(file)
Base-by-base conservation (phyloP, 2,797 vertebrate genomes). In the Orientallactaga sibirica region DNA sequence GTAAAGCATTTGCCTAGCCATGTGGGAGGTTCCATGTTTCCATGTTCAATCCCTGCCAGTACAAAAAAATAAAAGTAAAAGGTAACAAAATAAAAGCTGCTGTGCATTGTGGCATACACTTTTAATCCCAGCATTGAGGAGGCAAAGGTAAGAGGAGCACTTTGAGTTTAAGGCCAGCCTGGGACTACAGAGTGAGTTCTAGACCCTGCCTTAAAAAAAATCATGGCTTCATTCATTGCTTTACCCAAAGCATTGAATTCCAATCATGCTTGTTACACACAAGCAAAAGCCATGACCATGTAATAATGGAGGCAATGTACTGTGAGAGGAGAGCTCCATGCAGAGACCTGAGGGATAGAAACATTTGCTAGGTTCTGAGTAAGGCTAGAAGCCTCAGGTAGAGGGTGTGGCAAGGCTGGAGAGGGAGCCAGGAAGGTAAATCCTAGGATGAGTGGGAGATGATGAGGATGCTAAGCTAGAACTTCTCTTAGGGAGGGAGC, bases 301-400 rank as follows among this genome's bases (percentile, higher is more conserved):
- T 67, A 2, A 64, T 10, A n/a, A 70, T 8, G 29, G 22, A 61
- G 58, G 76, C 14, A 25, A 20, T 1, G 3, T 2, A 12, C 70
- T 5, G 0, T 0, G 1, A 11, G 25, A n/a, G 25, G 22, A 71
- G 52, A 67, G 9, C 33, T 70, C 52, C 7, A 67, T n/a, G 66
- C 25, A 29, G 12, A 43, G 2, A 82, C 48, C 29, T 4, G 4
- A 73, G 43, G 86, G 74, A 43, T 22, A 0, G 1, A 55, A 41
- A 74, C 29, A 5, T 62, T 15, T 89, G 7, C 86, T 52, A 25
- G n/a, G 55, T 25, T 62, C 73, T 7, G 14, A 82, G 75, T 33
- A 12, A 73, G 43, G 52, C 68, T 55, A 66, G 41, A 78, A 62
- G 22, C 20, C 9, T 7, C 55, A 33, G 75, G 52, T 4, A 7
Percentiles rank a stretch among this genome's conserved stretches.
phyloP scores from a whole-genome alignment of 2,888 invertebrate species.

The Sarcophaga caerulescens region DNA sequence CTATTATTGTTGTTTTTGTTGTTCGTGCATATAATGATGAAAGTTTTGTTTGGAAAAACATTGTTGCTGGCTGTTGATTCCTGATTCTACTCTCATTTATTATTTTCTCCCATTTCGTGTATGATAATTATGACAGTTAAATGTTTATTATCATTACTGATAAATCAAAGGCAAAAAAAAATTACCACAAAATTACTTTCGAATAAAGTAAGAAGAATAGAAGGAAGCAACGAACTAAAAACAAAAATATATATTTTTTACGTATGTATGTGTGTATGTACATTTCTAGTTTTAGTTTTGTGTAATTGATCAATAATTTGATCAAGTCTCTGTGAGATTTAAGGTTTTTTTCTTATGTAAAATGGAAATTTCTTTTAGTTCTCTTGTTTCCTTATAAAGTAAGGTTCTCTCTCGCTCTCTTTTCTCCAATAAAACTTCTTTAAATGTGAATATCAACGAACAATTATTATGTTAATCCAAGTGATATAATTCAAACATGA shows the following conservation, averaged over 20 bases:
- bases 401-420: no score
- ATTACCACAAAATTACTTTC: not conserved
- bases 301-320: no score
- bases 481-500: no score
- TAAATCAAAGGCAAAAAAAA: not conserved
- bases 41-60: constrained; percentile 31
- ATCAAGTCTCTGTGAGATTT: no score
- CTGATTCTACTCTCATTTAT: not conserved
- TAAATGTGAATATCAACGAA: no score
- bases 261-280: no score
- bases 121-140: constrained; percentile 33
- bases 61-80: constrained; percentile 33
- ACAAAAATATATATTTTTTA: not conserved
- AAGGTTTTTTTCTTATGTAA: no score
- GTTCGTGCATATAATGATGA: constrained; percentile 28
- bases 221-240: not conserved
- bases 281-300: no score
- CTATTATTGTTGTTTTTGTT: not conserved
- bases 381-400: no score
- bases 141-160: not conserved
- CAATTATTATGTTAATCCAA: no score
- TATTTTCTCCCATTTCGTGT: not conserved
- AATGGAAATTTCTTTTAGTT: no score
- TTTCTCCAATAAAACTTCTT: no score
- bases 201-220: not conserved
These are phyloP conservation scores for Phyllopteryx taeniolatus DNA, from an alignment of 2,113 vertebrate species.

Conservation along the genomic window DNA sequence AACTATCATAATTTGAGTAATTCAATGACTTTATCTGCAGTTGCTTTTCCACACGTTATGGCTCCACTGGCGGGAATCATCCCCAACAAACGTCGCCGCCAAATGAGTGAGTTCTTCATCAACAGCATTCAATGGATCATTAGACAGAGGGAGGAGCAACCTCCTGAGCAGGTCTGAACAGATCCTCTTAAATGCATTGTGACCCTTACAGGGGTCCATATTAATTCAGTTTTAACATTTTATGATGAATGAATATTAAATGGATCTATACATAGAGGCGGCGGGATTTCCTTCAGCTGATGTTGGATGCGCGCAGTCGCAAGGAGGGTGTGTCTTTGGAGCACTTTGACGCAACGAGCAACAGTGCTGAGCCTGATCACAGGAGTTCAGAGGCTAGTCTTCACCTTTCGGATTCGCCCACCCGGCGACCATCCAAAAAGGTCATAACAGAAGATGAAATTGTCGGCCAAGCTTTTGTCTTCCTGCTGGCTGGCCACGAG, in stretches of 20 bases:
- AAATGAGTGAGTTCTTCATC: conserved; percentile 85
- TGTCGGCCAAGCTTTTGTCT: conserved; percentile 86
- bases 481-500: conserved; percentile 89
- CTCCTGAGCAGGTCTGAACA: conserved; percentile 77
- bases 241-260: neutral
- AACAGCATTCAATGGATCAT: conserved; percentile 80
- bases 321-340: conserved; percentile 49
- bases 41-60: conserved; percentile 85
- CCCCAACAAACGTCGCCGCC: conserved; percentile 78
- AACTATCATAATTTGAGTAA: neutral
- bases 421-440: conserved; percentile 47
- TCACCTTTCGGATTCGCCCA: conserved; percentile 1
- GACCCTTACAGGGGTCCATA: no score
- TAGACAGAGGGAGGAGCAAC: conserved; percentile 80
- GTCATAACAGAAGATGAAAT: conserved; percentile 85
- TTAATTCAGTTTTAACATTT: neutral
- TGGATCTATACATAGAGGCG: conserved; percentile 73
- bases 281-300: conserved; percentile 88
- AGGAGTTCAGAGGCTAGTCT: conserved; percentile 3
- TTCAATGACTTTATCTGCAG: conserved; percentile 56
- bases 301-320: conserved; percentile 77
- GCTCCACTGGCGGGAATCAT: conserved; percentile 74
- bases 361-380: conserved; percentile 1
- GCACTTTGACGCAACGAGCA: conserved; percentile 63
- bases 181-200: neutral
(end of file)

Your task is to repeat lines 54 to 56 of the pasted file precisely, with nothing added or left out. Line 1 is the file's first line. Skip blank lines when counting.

- GACCCTTACAGGGGTCCATA: no score
- TAGACAGAGGGAGGAGCAAC: conserved; percentile 80
- GTCATAACAGAAGATGAAAT: conserved; percentile 85